North Field expansion to boost Qatar's downstream segments: OBG
May 17 2020 09:03 PM
A view of the Qatargas offshore facilities at North Field
A view of Qatargas offshore facilities at North Field. File picture

Qatar's downstream segments such as chemicals, plastics and petrochemicals are expected to receive a boost with the expansion of the North Field, though the effects of Covid-19 on long-term prospects remain to be seen, Oxford Business Group has said in a report.
The 2022 FIFA World Cup offers the country the chance to showcase to both spectators and potential investors its infrastructure- and manufacturing-related strengths, OBG said in its ‘The Report: Qatar 2020’.
“Industry in Qatar has proven to be agile and capable of adapting to and overcoming challenges imposed by the economic blockade. An emphasis on self-sufficiency has opened up new avenues for diversification and growth, with local firms expanding their size and offerings as the availability of exported goods became constrained,” OBG said.
Qatar’s industrial sector has the potential to play a pivotal role in economic diversification, with both heavy and light manufacturing in a position to benefit from major milestones ahead. These include the 2022 FIFA World Cup; the opening of the Middle East’s largest petrochemicals complex, which is expected to come on-line in 2025; and the planned expansion of the North Field, which is expected to increase the production of liquefied natural gas (LNG) by 64% by 2027.
Industry and the economy overall have “developed resilience and a level of self-sufficiency” since the June 2017 blockade imposed on the country by some Arab nations.
An abundance of natural gas reserves has allowed the country to develop value-added and energy-intensive segments, especially as the country shifts towards cleaner and renewable sources of energy.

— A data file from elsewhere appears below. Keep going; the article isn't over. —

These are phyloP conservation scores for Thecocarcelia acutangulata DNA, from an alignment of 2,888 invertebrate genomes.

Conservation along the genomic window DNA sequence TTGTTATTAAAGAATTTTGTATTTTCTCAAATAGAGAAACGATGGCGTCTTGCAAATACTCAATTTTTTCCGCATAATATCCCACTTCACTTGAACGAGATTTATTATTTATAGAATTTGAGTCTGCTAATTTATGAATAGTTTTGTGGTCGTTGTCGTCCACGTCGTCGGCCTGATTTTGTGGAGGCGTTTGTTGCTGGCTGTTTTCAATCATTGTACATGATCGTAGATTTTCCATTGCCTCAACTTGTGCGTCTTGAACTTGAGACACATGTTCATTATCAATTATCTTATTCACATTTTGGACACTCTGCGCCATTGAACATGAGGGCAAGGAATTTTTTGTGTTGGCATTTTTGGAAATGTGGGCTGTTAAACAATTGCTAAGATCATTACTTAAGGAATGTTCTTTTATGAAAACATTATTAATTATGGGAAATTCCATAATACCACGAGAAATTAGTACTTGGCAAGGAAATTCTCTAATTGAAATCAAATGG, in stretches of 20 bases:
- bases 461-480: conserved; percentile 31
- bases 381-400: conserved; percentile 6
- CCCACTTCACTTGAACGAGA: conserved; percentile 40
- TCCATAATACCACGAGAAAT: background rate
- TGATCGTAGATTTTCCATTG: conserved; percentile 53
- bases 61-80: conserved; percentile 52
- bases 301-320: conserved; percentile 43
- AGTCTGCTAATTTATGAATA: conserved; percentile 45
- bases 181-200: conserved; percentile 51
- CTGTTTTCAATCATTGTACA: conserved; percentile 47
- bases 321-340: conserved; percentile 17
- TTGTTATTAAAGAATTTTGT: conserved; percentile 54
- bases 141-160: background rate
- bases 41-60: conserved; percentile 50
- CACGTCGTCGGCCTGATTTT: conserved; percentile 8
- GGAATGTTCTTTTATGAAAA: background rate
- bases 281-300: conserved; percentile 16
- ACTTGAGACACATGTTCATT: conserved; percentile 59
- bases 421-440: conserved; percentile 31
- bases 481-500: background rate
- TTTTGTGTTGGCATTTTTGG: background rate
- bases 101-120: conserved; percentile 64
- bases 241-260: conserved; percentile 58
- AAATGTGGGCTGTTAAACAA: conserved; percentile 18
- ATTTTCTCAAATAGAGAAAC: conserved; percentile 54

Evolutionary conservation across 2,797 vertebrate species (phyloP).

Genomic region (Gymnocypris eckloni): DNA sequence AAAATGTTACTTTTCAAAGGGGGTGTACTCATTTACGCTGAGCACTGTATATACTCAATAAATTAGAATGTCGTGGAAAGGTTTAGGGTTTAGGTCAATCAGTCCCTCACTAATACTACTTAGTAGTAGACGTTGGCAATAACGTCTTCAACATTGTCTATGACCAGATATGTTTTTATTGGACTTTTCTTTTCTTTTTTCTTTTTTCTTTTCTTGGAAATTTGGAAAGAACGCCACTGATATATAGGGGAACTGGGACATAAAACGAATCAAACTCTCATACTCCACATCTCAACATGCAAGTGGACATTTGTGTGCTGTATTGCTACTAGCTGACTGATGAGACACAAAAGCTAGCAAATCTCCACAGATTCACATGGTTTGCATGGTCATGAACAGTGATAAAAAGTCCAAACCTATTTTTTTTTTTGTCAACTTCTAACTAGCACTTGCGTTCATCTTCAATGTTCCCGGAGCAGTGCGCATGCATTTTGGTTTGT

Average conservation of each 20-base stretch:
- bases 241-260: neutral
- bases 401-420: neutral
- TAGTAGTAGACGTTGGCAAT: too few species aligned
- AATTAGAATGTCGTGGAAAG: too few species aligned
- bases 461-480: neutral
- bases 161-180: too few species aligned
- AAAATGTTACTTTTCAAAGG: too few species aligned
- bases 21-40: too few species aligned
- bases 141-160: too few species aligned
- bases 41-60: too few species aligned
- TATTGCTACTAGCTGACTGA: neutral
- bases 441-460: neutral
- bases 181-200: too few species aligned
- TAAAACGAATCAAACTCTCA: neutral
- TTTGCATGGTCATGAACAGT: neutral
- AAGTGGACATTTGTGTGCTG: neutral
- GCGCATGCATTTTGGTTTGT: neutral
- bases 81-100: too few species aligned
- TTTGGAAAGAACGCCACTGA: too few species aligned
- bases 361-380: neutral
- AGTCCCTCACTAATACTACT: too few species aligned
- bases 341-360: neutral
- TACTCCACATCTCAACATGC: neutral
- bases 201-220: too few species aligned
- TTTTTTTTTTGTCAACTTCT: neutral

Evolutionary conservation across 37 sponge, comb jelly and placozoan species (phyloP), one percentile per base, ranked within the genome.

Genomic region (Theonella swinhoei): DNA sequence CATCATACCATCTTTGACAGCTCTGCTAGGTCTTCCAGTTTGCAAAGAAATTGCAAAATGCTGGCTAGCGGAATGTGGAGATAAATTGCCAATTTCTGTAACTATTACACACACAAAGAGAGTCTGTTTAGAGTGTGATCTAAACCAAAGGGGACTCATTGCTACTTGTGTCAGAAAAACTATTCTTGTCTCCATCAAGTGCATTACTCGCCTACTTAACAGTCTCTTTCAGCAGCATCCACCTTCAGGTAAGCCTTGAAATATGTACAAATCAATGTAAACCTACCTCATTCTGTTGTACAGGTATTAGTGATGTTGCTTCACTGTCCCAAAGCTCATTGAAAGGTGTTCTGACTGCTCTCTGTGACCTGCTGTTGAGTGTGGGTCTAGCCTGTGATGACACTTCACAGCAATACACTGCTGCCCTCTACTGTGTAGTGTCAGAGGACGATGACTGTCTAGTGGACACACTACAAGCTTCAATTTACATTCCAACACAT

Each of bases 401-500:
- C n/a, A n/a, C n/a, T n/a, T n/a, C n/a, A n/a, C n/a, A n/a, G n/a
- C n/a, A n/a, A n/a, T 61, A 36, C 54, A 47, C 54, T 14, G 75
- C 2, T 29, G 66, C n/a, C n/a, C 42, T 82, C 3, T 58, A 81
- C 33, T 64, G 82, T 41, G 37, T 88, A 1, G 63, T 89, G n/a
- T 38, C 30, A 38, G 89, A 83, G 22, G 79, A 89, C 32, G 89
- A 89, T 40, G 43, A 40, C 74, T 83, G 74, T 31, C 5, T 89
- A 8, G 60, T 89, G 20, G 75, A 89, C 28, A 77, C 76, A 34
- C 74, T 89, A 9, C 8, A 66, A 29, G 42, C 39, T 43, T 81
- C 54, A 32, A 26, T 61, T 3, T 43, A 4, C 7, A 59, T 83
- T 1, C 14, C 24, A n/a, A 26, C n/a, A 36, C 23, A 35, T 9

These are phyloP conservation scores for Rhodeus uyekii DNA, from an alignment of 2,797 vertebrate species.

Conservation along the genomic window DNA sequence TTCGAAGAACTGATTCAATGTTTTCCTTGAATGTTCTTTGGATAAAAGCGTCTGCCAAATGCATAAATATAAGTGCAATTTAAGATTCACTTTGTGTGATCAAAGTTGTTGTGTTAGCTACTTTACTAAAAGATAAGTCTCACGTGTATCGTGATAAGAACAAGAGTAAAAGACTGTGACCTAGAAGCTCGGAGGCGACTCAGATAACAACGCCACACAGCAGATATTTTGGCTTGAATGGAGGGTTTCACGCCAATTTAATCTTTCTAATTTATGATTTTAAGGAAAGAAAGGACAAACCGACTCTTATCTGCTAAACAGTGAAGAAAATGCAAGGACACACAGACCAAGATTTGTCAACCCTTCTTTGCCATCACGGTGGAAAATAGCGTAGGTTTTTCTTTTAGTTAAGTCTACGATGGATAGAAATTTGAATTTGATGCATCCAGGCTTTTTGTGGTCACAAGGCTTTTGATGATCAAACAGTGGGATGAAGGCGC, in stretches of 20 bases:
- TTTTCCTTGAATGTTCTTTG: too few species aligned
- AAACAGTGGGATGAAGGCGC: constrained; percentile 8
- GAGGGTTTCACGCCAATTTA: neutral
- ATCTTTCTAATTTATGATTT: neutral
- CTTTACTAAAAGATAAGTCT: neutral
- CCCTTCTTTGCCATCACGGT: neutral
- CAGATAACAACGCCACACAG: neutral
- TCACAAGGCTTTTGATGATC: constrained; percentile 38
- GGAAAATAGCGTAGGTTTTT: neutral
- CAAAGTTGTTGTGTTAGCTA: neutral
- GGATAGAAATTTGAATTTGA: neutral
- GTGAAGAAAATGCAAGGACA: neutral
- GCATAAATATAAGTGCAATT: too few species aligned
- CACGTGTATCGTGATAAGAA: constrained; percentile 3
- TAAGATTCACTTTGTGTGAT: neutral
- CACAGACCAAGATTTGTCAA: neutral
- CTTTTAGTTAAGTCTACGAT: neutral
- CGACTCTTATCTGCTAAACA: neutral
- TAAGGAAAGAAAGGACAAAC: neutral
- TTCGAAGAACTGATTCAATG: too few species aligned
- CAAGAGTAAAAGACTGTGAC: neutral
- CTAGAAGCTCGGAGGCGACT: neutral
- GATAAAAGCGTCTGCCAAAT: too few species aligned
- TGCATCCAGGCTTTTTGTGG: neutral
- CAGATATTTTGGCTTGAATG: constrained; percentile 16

These products include petrochemicals such as ethylene, which is used to create polyethylene — one of the most important plastics (see analysis). As the authorities seek to cushion the economy from the impact of cyclical hydrocarbons and related commodity prices they are working to identify new industries that could be the engines for diversification in the future, OBG noted.
The Ministry of Commerce and Industry (MoCI) — led by HE Ali bin Ahmed al-Kuwari — is the government entity responsible for implementing policies aimed at supporting the development of the local industrial and commercial sectors. The ministry provides public services to businesses, regulates trade professions and supervises markets under its area of competence.
The licensing and regulation of commercial enterprises, consumer protection, investment promotion and reform of the business climate also falls under the MoCI’s purview. A key part of reform efforts was a 2019 law that eased restrictions on foreign investment, it said.
The new legislation permitted 100% foreign ownership in most businesses, with the exception of sectors such as banking, insurance and commercial agencies. The purpose of this change was to stimulate economic diversification, boost foreign direct investment (FDI) and accelerate development, particularly in non-hydrocarbons-related activities.
Qatar Chamber, the national chamber of commerce and industry, plays a leading role in championing privatisation efforts and promoting the business community’s interests both at home and abroad.
“Qatar’s aspirations envisage a greater role for the private sector — especially small and medium-sized enterprises — in the economy overall and the industrial sector in particular,” OBG said. Historically, many industries have been wholly or partially owned by the government as a result of the dramatic impact of oil and gas wealth. By-products of oil and gas extraction and the availability of cheap feedstock have spawned downstream petrochemicals and base-metal industries, with start-up capital provided by the state.
As these projects developed, family businesses evolved into diverse conglomerates capable of serving a growing economy, often through strategic agreements with multinational corporations.
Some of these family-owned businesses have since floated on the Qatar Stock Exchange (QSE) alongside state-owned enterprises such as telecoms provider Ooredoo and financial services institutions, OBG noted.



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